Happy Valentine's Day, My Dears!
And because you deserve a gift besides my ongoing love and thanks, here's a peek-a-boo at...
Now without further ado, I bring you My Last Love Story
Quick #MLLS FAQs:
This novel is not like WORDFREAK or the BEAST.
It's a romance, but it's not light or flirty. I like to describe it as a cross between P. S. I Love You with the husband still alive and a desi version of Me Before You.
Note: The title My Last Love Story is not a karmic statement. I will write many, many more love stories for a long, long time.
Release date: May 2016
Now without further ado, I bring you My Last Love Story
“Love is a dish best served naked.”
As a child, those oft-quoted words of my father had me rolling my eyes and pretending to gag at what I’d imagined was my parents’ precursor to a certain physical act. At thirty, I’ve long realized that getting naked wasn’t a euphemism for sex.
Neither was love.
It wasn’t my father wording the meme just now but my husband. Nirvaan considered himself a great wit, a New Age philosopher. On the best days, he was, much like Daddy had been. On the worst days, he was my tormentor.
“What do you think, Dr. Archer, interesting tagline for a vlog? What about ‘Baby in a Petri Dish’?” Nirvaan persisted in accruing a response from the doctor and/or me for his ad hoc comedy, which we’d been ignoring for several minutes now.
I wanted to glare at him, beg him to shut up or demand that he wait in the doctor’s office like he should’ve—like a normal husband would have. Khodai knows why he’d insisted on holding my hand through this preliminary check up. Nothing of import would happen today—if it did at all. But I couldn’t perform any such communication, not with my eyes and mouth squeezed shut while I suffered through a series of uncomfortable twinges along my nether regions.
I lay flat on my back on a spongy clinic bed sheeted with paper already wrinkled and half torn. Legs drawn up and spread apart, my heels dug punishingly into cold iron stirrups to allow my gynecologist’s clever fingers to reach inside my womb and check if everything was A-Okay in there. We’d already funneled through the Pap test, stomach and chest checks, and like them, this test too was going swell in light of Dr. Archer’s happy approving hums.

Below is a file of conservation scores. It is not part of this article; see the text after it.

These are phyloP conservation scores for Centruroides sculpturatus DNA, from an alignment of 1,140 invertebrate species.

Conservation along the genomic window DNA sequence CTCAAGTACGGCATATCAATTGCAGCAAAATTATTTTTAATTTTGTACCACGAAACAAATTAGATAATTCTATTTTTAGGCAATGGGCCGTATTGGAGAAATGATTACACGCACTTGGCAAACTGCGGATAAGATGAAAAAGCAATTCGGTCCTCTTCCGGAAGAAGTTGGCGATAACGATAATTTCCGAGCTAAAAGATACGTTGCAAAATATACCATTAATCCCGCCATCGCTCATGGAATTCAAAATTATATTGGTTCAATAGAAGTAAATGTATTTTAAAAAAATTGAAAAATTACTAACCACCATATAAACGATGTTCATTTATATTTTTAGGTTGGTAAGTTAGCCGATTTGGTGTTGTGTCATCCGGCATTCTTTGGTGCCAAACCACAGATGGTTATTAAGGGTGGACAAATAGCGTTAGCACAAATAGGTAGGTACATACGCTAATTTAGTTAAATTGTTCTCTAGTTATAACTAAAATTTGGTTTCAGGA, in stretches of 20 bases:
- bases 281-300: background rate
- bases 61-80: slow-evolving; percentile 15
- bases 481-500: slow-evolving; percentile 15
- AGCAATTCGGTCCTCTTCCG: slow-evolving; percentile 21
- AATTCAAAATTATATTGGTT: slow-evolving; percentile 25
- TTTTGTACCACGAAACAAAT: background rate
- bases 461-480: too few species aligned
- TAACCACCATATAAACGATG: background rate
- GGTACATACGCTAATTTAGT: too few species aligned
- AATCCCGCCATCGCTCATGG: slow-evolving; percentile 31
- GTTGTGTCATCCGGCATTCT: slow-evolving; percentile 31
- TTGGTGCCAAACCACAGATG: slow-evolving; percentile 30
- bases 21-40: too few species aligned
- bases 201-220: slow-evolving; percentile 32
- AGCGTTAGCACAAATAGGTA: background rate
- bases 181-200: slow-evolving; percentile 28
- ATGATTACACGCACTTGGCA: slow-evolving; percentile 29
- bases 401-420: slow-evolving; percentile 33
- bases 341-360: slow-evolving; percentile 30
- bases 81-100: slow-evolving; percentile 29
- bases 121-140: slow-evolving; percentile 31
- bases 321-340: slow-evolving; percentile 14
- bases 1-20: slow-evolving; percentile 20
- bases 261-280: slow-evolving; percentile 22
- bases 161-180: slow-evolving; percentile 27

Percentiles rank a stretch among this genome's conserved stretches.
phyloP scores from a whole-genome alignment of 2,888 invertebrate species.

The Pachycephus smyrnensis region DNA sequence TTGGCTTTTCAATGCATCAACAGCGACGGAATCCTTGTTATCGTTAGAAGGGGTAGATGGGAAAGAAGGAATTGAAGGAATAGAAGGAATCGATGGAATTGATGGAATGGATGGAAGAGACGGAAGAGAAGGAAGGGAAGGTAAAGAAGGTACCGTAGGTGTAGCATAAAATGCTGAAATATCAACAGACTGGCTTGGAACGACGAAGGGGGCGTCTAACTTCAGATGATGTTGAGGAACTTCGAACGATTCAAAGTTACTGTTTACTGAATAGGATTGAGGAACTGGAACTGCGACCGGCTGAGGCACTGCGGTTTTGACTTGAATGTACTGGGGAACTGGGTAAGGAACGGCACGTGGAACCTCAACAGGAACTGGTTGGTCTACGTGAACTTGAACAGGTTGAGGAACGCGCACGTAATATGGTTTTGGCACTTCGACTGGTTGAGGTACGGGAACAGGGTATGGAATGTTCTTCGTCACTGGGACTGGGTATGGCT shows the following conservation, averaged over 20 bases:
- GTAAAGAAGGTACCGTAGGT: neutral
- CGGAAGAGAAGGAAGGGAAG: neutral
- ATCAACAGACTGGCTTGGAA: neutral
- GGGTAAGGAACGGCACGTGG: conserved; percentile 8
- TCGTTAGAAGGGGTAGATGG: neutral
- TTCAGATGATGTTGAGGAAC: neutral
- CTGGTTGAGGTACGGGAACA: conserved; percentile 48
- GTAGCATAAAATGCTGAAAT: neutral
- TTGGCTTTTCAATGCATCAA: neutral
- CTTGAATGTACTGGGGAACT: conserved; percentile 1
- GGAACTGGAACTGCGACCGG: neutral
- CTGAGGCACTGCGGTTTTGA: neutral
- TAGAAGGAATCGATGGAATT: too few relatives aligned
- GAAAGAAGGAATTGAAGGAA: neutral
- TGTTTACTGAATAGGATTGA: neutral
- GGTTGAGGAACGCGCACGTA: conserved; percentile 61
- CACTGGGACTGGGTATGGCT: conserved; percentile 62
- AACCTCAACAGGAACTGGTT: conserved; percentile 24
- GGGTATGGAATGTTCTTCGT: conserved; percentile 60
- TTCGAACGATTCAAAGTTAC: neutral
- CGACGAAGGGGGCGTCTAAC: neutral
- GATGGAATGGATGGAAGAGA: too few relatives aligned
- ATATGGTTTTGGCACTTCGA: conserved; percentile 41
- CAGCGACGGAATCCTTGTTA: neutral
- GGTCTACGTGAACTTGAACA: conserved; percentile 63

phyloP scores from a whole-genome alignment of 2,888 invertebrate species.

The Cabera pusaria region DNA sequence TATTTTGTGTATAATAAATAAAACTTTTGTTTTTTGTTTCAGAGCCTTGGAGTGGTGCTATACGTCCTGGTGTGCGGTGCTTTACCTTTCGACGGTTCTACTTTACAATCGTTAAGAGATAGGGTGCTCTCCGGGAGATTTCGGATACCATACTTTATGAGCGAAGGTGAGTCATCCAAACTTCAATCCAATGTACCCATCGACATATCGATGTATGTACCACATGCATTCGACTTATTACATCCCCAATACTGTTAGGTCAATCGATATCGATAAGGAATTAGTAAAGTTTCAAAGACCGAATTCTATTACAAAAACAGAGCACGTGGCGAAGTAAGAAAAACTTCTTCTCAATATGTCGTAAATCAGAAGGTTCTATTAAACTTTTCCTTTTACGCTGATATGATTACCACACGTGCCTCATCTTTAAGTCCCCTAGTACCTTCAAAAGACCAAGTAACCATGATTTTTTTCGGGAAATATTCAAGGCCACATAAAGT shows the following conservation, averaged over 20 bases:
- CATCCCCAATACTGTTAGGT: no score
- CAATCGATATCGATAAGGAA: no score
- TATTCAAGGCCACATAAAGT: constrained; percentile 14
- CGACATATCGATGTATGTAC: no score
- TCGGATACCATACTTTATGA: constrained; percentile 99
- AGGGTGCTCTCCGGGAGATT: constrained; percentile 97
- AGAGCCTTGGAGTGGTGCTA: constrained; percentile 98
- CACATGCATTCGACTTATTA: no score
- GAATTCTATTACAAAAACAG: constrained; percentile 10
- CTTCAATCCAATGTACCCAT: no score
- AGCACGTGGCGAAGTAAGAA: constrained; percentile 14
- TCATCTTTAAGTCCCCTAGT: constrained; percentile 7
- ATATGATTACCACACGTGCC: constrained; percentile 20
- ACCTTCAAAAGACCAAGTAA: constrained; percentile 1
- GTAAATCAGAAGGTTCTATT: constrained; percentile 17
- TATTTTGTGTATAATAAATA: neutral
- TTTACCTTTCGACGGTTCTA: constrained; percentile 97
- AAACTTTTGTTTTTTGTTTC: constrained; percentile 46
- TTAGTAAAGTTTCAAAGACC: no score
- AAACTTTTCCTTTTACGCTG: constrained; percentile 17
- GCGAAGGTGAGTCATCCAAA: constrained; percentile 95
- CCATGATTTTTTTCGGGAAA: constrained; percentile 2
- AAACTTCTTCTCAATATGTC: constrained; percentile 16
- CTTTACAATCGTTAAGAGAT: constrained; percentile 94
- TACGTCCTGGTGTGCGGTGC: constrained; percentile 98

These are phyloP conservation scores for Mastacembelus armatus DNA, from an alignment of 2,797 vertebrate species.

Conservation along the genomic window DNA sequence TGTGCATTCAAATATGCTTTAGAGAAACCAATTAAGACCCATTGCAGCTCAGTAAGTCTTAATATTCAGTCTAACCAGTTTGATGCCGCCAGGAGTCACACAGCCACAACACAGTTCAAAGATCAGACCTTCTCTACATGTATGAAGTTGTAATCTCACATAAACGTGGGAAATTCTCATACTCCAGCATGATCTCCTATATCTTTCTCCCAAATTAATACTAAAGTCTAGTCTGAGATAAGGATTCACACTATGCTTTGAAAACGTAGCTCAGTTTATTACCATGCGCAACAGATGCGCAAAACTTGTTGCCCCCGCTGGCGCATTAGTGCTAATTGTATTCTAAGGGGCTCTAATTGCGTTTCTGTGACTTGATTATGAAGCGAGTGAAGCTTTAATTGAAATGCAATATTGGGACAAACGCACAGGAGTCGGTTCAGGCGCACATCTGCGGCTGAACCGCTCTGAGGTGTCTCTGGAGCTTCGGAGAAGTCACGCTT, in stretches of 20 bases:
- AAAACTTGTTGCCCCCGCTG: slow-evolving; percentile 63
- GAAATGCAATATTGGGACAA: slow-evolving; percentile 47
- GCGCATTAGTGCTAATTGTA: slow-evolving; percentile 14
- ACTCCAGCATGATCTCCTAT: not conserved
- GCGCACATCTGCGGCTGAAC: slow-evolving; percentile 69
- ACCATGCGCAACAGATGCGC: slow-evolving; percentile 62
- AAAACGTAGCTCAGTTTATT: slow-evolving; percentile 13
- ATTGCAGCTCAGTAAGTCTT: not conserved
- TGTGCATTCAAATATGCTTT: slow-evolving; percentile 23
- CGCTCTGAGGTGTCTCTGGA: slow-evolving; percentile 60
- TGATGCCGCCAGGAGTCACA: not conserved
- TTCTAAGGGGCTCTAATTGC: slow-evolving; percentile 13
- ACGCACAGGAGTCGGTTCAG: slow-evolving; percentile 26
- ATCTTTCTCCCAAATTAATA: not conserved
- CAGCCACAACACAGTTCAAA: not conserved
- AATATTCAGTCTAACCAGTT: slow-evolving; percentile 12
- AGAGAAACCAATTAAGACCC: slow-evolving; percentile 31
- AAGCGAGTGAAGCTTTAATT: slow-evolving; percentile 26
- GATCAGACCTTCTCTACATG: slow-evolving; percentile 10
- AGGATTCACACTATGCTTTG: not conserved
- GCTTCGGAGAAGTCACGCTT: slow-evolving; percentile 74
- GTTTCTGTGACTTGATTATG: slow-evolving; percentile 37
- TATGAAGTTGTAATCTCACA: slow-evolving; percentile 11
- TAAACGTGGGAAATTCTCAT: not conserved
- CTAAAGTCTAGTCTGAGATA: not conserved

“Excellent, Mrs. Desai. All parts where they should be,” he joked only as a doctor could.
I shuddered out the breath I’d been holding, as the feeling of being stretched left my body. Nirvaan squeezed my hand and planted a smacking kiss on my forehead. I opened my eyes, focused on his beaming upside-down ones. His eyelids barely grew lashes anymore—I’d counted twenty-seven in total just last week—the effect of years of chemotherapy. For a second, my gaze blurred, my heart wavered and I almost cried, “What are we doing, Nirvaan?” What in Khodai’s name were we starting?
Nirvaan stroked my hair, his pitch-black pupils steady and knowing and oh-so-stubborn. Then his face rose to the stark white ceiling and all I saw was the green and blue mesh of his gingham shirt—the overlapping threads, the crisscross weaves, a pattern without end.
Life is what you make it, child—another one of my father’s truisms.
So, I swallowed the questions twirling on my tongue and focused instead on why I was here. I’d promised Nirvaan this if he agreed to another round of cancer-blasting treatments. I'd bartered for a few more months of his life. He'd bartered for immortality through our child.
Dr. Archer rolled away from between my legs to the computer station. He snapped off and disposed the latex gloves and began typing up notes in soundless staccato clicks. Though the examination was finished, I knew better than to sit up until he gave me leave. I’d been here before. Done this before, two years ago, when Nirvaan had been in remission and the idea of having a baby had wormed its way into his head. We’d tried the most basic procedures then, whatever our medical coverage had allowed. We hadn’t been desperate yet to use our own money. Which we shouldn’t be touching even now—we needed every penny we had for emergencies and alternative treatments—but try budging my husband once he’s made up his mind.